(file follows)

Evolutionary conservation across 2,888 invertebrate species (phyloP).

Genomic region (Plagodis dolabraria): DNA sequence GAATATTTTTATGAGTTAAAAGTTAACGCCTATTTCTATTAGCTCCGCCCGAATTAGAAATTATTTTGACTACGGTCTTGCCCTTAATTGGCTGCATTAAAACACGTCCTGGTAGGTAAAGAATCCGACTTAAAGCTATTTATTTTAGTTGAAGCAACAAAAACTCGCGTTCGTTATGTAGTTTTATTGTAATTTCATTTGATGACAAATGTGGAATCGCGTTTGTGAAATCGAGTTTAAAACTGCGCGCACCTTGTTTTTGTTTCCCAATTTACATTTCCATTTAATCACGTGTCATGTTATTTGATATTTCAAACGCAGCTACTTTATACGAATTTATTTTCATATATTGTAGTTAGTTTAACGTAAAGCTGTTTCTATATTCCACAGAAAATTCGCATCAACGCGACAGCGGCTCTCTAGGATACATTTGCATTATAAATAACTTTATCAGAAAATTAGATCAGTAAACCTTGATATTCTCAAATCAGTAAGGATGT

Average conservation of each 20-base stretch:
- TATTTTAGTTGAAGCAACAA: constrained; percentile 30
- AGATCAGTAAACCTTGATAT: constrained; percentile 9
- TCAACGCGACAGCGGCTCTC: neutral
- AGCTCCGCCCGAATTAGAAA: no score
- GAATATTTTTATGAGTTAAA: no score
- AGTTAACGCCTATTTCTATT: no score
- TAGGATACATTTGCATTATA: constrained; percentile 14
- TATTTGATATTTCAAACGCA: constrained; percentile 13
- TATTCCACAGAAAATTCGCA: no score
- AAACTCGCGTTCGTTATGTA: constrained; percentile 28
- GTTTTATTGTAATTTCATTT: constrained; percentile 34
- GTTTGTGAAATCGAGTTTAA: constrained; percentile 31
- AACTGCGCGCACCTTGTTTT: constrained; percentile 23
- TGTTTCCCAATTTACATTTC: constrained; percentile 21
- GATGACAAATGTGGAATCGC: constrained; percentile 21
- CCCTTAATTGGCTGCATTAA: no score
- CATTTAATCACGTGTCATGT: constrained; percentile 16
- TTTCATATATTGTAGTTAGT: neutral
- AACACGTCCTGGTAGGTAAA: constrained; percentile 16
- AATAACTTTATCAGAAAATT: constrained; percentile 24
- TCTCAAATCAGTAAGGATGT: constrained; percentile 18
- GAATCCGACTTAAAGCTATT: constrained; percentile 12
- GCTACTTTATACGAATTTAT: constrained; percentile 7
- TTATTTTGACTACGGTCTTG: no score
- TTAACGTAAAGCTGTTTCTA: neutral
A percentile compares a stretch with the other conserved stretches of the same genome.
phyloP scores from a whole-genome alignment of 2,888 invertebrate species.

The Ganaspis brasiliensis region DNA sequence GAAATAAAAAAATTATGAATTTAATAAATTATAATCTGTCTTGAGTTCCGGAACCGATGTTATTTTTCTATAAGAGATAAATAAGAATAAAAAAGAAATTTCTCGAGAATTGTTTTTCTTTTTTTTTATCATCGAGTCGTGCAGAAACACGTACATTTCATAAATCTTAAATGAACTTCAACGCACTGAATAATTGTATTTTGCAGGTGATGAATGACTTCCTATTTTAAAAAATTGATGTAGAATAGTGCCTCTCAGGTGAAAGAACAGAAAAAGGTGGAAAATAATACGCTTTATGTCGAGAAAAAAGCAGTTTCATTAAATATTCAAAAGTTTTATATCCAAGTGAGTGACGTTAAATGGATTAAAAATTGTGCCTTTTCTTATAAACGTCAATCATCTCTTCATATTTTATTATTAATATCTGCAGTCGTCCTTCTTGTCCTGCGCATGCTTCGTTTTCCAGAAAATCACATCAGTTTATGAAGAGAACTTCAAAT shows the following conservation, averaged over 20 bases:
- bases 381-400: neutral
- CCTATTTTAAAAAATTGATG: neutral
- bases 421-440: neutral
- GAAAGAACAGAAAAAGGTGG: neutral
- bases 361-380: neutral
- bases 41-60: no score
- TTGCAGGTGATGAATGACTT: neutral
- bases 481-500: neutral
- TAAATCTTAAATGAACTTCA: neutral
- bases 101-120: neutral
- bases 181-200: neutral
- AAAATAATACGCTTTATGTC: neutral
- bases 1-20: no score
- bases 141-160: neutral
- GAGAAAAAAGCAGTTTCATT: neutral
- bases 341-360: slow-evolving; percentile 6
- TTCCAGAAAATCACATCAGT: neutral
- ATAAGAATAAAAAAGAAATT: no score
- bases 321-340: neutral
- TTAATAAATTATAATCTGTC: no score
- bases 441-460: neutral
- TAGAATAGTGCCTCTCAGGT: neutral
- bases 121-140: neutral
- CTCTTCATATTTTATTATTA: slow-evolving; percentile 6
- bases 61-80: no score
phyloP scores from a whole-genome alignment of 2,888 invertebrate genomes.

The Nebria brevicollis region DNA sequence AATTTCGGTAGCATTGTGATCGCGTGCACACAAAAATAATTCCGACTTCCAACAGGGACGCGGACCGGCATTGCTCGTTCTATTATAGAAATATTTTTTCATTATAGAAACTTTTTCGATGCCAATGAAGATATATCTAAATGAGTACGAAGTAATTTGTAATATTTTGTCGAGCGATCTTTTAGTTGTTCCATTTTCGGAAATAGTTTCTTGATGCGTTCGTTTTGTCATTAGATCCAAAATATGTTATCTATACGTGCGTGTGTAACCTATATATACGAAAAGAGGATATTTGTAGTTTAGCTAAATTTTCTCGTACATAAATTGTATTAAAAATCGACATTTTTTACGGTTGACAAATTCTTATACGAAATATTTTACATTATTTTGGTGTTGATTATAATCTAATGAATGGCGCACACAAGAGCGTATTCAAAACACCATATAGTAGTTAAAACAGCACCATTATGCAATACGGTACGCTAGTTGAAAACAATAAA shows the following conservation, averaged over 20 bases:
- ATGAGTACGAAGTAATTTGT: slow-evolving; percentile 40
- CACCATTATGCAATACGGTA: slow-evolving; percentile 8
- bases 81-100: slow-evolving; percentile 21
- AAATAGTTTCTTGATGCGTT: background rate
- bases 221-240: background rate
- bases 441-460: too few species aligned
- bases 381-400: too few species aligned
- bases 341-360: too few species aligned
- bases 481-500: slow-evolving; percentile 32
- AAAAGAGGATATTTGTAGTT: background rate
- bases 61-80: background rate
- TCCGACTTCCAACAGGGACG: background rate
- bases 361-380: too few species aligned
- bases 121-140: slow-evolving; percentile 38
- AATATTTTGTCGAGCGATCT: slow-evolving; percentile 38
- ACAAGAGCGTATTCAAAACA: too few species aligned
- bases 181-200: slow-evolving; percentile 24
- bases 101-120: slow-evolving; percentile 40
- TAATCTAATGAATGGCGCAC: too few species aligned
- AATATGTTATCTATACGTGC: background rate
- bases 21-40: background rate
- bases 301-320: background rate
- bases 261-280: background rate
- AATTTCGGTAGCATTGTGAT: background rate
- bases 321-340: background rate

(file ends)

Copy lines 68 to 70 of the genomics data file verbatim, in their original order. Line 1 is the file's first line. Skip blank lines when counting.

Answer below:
- AAAAGAGGATATTTGTAGTT: background rate
- bases 61-80: background rate
- TCCGACTTCCAACAGGGACG: background rate